For our last full day in Valencia, the weather had cooled off a few degrees to be just “pleasantly warm”, so we decided it would be a good day to go check out the beach and go swimming (I had been to the beach twice before, but at night). After a few hours of swimming and relaxing on the sand, we needed a light lunch, so we decided to go walking.
The southern end of Malvarossa beach is actually several blocks of restaurants all packed together (including the very nice La Pepica that I had eaten at two nights before), but we ended up instead walking out on the breakwater of the Port of Valencia, where we came across 39º27N, and decided to have a light lunch there.
39º27N is perched on the edge of the breakwater, and has two parts, a nice glass walled bar and restaurant inside, and an open-air bar, both of which have a stunningly nice view back at Malvarossa Beach. Since the weather was so pleasant, we picked a nice table under one of the sunscreens and ordered a light lunch of Jamón ibérico, some Spanish cheeses, some wine.
I’m suprised I’ve gotten this far into blogging my Spanish trip without really going on about Jamón ibérico… The Spaniards really like their ham, having real pride in their Jamóns, ranging from the fairly cheap and afford (but still delicious) Jamón Serrano (dry-cured ham sliced thinly) up to some of the crazy-expensive Jamón ibérico. Jamón ibérico is the ne plus ultra of Spanish hams, made only from Spanish cerdo negro pigs, fed on a special diet (feed for the cheaper stuff, a mix of feed and acorns for the moderate stuff, and an exclusive acorn diet for the expensive stuff). The result is a sublime experience of soft meat (speckled with fat), delicate fat layers, and a nice overall savory pork flavor. So when our lunch at 39º27N offered us another opportunity to have some jamón ibérico de bellota (the jamón made from the acorn-fed pigs), we couldn’t resist. And the result was wonderful, a large plate with dozens of sumptuous thin slices of delicious jamón . Oh, how I wish I could get this stuff in the states (between Spanish export laws and US FDA import laws, this stuff is almost impossible to get).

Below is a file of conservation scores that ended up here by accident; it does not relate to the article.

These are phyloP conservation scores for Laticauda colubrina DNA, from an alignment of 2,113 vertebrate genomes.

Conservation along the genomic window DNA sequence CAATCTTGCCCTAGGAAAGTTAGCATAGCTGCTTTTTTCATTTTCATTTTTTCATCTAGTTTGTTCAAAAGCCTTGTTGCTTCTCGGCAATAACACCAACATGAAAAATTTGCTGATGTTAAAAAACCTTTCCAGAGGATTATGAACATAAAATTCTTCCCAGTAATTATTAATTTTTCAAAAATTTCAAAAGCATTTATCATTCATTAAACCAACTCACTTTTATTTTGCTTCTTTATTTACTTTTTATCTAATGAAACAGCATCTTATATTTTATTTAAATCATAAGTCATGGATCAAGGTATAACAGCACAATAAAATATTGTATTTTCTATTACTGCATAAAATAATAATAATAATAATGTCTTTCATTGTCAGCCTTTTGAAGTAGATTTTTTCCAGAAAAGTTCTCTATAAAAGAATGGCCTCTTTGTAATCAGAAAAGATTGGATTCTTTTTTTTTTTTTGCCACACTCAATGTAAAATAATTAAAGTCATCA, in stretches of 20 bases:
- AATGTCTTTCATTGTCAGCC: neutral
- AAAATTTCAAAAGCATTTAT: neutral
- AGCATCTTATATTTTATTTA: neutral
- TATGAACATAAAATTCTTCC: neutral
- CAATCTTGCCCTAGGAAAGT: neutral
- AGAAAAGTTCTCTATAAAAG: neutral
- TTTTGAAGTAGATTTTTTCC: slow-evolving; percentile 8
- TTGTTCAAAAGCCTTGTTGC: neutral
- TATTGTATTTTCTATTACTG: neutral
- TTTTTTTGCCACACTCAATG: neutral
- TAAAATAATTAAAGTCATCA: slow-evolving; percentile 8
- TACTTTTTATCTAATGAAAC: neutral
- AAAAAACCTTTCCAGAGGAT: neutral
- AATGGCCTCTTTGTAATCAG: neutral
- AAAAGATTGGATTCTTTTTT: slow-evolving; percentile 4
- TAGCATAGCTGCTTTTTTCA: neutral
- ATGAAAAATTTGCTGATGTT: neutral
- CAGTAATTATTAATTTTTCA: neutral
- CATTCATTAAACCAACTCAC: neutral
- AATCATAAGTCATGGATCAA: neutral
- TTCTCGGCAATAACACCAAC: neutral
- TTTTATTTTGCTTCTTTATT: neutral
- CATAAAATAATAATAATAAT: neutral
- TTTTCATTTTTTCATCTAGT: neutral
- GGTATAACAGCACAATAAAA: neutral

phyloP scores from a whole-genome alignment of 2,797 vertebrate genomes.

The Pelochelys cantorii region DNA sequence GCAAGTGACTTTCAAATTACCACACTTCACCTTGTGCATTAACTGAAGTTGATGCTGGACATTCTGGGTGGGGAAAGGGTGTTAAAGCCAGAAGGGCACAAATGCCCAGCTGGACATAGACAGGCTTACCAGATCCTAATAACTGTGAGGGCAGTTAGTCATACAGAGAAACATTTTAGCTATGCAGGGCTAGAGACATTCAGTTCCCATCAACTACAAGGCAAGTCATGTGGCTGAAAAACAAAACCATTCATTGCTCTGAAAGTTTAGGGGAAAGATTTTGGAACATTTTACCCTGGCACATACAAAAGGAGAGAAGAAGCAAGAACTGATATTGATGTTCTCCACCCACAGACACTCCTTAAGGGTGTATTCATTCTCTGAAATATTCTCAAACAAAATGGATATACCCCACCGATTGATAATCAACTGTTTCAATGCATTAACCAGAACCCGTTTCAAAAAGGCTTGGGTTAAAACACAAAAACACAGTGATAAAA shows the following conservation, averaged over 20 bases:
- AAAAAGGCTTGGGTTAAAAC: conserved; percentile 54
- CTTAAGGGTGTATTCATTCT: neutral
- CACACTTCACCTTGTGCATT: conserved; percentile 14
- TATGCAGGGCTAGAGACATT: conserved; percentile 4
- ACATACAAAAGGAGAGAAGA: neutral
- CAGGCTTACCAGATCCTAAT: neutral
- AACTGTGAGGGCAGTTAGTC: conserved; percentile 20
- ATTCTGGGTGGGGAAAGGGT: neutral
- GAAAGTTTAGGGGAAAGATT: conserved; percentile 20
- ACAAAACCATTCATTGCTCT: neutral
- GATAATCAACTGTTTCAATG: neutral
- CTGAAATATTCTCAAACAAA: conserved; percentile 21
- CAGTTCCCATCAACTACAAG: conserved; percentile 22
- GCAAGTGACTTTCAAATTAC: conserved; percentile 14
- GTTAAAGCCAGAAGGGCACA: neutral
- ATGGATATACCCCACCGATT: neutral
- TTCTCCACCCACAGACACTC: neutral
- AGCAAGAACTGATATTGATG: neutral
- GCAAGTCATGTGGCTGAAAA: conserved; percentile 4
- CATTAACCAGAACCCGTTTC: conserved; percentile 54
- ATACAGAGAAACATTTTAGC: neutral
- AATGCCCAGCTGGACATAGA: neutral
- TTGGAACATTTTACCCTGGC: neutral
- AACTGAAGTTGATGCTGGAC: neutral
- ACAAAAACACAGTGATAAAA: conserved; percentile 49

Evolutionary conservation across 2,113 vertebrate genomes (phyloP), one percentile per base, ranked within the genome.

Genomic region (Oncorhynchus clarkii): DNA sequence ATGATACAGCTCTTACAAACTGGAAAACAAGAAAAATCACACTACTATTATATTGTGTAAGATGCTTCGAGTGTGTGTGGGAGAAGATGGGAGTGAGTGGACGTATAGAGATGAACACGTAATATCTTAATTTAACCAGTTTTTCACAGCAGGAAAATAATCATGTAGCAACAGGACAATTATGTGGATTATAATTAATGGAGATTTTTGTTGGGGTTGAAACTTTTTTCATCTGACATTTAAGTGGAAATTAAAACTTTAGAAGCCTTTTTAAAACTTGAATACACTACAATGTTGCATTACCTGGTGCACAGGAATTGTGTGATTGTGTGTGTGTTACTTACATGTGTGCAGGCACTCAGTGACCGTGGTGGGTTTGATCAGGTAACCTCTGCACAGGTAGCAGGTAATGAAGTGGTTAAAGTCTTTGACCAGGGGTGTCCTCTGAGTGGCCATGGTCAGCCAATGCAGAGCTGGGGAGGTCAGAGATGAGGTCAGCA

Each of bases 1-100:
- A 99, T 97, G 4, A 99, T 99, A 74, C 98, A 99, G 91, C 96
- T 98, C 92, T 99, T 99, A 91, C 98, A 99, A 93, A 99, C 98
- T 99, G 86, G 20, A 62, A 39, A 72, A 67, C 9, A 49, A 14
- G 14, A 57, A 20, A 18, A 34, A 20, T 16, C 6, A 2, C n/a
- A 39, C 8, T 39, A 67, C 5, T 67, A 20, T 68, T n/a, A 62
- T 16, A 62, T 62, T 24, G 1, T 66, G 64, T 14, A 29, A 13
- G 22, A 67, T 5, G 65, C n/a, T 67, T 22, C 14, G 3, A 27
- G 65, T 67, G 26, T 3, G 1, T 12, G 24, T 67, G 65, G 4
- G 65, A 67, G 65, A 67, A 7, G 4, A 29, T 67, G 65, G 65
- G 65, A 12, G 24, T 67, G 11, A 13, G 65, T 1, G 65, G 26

Rounding out the lunch was another platter, this time of Spanish quesos. I’ll be the first to admit that I’m not terribly good at identifying cheeses, but we ended up with the typical plate of medium and hard cow and goat milk cheeses, all having a nice texture and the nice slightly-sour flavor that I like in a good cheese. The one cheese on the plate that I could identify, Manchego, was very pleasant, relatively sweet, and with notes reminiscent of salted almonds. After my Spanish experience, I’m tempted to spend some more time experiencing aged cheeses.
Overall, it was a very light lunch, but we really enjoyed 39º27N as a place with good food, good wine, and a stellar view. I’ll be sure to come back on future trips as well.